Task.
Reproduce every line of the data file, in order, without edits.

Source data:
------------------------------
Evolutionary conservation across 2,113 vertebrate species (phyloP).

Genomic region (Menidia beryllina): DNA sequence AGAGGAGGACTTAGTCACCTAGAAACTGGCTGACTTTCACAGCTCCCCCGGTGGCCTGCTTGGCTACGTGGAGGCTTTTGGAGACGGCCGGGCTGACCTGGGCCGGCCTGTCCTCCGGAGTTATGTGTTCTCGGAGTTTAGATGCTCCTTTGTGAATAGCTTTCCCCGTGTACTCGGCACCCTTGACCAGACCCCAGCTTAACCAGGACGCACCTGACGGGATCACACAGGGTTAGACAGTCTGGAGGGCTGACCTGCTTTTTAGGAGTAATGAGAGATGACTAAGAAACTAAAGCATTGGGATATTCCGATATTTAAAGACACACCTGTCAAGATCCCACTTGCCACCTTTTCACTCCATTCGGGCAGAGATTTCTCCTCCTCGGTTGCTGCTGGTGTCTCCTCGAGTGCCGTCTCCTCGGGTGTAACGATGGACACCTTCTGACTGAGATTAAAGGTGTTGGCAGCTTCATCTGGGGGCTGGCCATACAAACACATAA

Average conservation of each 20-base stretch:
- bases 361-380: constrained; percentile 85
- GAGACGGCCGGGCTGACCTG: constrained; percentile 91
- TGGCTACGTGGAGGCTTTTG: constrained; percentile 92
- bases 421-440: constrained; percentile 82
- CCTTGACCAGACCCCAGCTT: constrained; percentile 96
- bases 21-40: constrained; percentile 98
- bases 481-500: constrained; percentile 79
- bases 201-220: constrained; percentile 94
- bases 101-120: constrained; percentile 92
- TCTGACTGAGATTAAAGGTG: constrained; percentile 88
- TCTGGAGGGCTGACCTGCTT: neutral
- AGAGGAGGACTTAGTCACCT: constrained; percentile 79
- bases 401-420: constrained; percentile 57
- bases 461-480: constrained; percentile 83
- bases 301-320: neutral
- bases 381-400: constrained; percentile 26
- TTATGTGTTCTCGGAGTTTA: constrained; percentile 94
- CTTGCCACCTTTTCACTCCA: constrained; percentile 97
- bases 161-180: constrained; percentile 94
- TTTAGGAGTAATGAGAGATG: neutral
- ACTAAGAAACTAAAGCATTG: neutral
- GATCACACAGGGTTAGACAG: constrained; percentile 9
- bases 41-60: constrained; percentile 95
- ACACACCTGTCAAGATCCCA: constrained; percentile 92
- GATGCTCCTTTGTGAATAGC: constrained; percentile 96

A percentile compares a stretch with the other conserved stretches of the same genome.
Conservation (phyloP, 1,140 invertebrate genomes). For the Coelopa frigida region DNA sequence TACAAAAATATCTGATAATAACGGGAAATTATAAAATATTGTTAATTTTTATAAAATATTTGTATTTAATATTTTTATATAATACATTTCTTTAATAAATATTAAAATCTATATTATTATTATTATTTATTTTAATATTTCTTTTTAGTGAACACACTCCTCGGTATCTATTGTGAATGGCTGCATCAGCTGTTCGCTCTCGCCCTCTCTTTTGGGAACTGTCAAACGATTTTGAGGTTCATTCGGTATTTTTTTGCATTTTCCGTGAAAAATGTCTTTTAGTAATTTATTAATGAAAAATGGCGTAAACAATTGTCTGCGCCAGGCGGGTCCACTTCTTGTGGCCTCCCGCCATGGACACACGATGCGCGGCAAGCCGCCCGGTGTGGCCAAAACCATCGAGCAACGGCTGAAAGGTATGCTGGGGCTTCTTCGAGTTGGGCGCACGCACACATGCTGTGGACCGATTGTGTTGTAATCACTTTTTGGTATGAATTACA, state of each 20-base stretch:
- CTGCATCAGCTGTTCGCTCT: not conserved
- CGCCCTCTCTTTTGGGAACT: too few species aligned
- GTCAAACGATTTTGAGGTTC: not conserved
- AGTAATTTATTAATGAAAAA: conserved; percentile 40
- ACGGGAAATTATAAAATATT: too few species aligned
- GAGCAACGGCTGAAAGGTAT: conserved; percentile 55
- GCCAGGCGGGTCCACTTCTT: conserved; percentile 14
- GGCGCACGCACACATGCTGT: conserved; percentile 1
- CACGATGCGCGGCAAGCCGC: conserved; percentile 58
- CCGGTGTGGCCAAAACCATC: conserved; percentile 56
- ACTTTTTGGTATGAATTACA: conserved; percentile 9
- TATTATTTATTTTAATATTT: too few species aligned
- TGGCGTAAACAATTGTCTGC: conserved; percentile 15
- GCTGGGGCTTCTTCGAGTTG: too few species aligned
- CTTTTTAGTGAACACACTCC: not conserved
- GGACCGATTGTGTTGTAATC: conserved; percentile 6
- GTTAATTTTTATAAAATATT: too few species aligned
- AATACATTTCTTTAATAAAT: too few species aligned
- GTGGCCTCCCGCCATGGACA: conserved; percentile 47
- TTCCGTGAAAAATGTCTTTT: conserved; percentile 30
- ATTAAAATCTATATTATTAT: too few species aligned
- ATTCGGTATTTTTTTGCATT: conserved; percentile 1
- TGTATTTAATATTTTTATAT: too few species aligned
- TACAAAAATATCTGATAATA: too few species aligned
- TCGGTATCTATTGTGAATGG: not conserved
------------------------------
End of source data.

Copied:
Evolutionary conservation across 2,113 vertebrate species (phyloP).

Genomic region (Menidia beryllina): DNA sequence AGAGGAGGACTTAGTCACCTAGAAACTGGCTGACTTTCACAGCTCCCCCGGTGGCCTGCTTGGCTACGTGGAGGCTTTTGGAGACGGCCGGGCTGACCTGGGCCGGCCTGTCCTCCGGAGTTATGTGTTCTCGGAGTTTAGATGCTCCTTTGTGAATAGCTTTCCCCGTGTACTCGGCACCCTTGACCAGACCCCAGCTTAACCAGGACGCACCTGACGGGATCACACAGGGTTAGACAGTCTGGAGGGCTGACCTGCTTTTTAGGAGTAATGAGAGATGACTAAGAAACTAAAGCATTGGGATATTCCGATATTTAAAGACACACCTGTCAAGATCCCACTTGCCACCTTTTCACTCCATTCGGGCAGAGATTTCTCCTCCTCGGTTGCTGCTGGTGTCTCCTCGAGTGCCGTCTCCTCGGGTGTAACGATGGACACCTTCTGACTGAGATTAAAGGTGTTGGCAGCTTCATCTGGGGGCTGGCCATACAAACACATAA

Average conservation of each 20-base stretch:
- bases 361-380: constrained; percentile 85
- GAGACGGCCGGGCTGACCTG: constrained; percentile 91
- TGGCTACGTGGAGGCTTTTG: constrained; percentile 92
- bases 421-440: constrained; percentile 82
- CCTTGACCAGACCCCAGCTT: constrained; percentile 96
- bases 21-40: constrained; percentile 98
- bases 481-500: constrained; percentile 79
- bases 201-220: constrained; percentile 94
- bases 101-120: constrained; percentile 92
- TCTGACTGAGATTAAAGGTG: constrained; percentile 88
- TCTGGAGGGCTGACCTGCTT: neutral
- AGAGGAGGACTTAGTCACCT: constrained; percentile 79
- bases 401-420: constrained; percentile 57
- bases 461-480: constrained; percentile 83
- bases 301-320: neutral
- bases 381-400: constrained; percentile 26
- TTATGTGTTCTCGGAGTTTA: constrained; percentile 94
- CTTGCCACCTTTTCACTCCA: constrained; percentile 97
- bases 161-180: constrained; percentile 94
- TTTAGGAGTAATGAGAGATG: neutral
- ACTAAGAAACTAAAGCATTG: neutral
- GATCACACAGGGTTAGACAG: constrained; percentile 9
- bases 41-60: constrained; percentile 95
- ACACACCTGTCAAGATCCCA: constrained; percentile 92
- GATGCTCCTTTGTGAATAGC: constrained; percentile 96

A percentile compares a stretch with the other conserved stretches of the same genome.
Conservation (phyloP, 1,140 invertebrate genomes). For the Coelopa frigida region DNA sequence TACAAAAATATCTGATAATAACGGGAAATTATAAAATATTGTTAATTTTTATAAAATATTTGTATTTAATATTTTTATATAATACATTTCTTTAATAAATATTAAAATCTATATTATTATTATTATTTATTTTAATATTTCTTTTTAGTGAACACACTCCTCGGTATCTATTGTGAATGGCTGCATCAGCTGTTCGCTCTCGCCCTCTCTTTTGGGAACTGTCAAACGATTTTGAGGTTCATTCGGTATTTTTTTGCATTTTCCGTGAAAAATGTCTTTTAGTAATTTATTAATGAAAAATGGCGTAAACAATTGTCTGCGCCAGGCGGGTCCACTTCTTGTGGCCTCCCGCCATGGACACACGATGCGCGGCAAGCCGCCCGGTGTGGCCAAAACCATCGAGCAACGGCTGAAAGGTATGCTGGGGCTTCTTCGAGTTGGGCGCACGCACACATGCTGTGGACCGATTGTGTTGTAATCACTTTTTGGTATGAATTACA, state of each 20-base stretch:
- CTGCATCAGCTGTTCGCTCT: not conserved
- CGCCCTCTCTTTTGGGAACT: too few species aligned
- GTCAAACGATTTTGAGGTTC: not conserved
- AGTAATTTATTAATGAAAAA: conserved; percentile 40
- ACGGGAAATTATAAAATATT: too few species aligned
- GAGCAACGGCTGAAAGGTAT: conserved; percentile 55
- GCCAGGCGGGTCCACTTCTT: conserved; percentile 14
- GGCGCACGCACACATGCTGT: conserved; percentile 1
- CACGATGCGCGGCAAGCCGC: conserved; percentile 58
- CCGGTGTGGCCAAAACCATC: conserved; percentile 56
- ACTTTTTGGTATGAATTACA: conserved; percentile 9
- TATTATTTATTTTAATATTT: too few species aligned
- TGGCGTAAACAATTGTCTGC: conserved; percentile 15
- GCTGGGGCTTCTTCGAGTTG: too few species aligned
- CTTTTTAGTGAACACACTCC: not conserved
- GGACCGATTGTGTTGTAATC: conserved; percentile 6
- GTTAATTTTTATAAAATATT: too few species aligned
- AATACATTTCTTTAATAAAT: too few species aligned
- GTGGCCTCCCGCCATGGACA: conserved; percentile 47
- TTCCGTGAAAAATGTCTTTT: conserved; percentile 30
- ATTAAAATCTATATTATTAT: too few species aligned
- ATTCGGTATTTTTTTGCATT: conserved; percentile 1
- TGTATTTAATATTTTTATAT: too few species aligned
- TACAAAAATATCTGATAATA: too few species aligned
- TCGGTATCTATTGTGAATGG: not conserved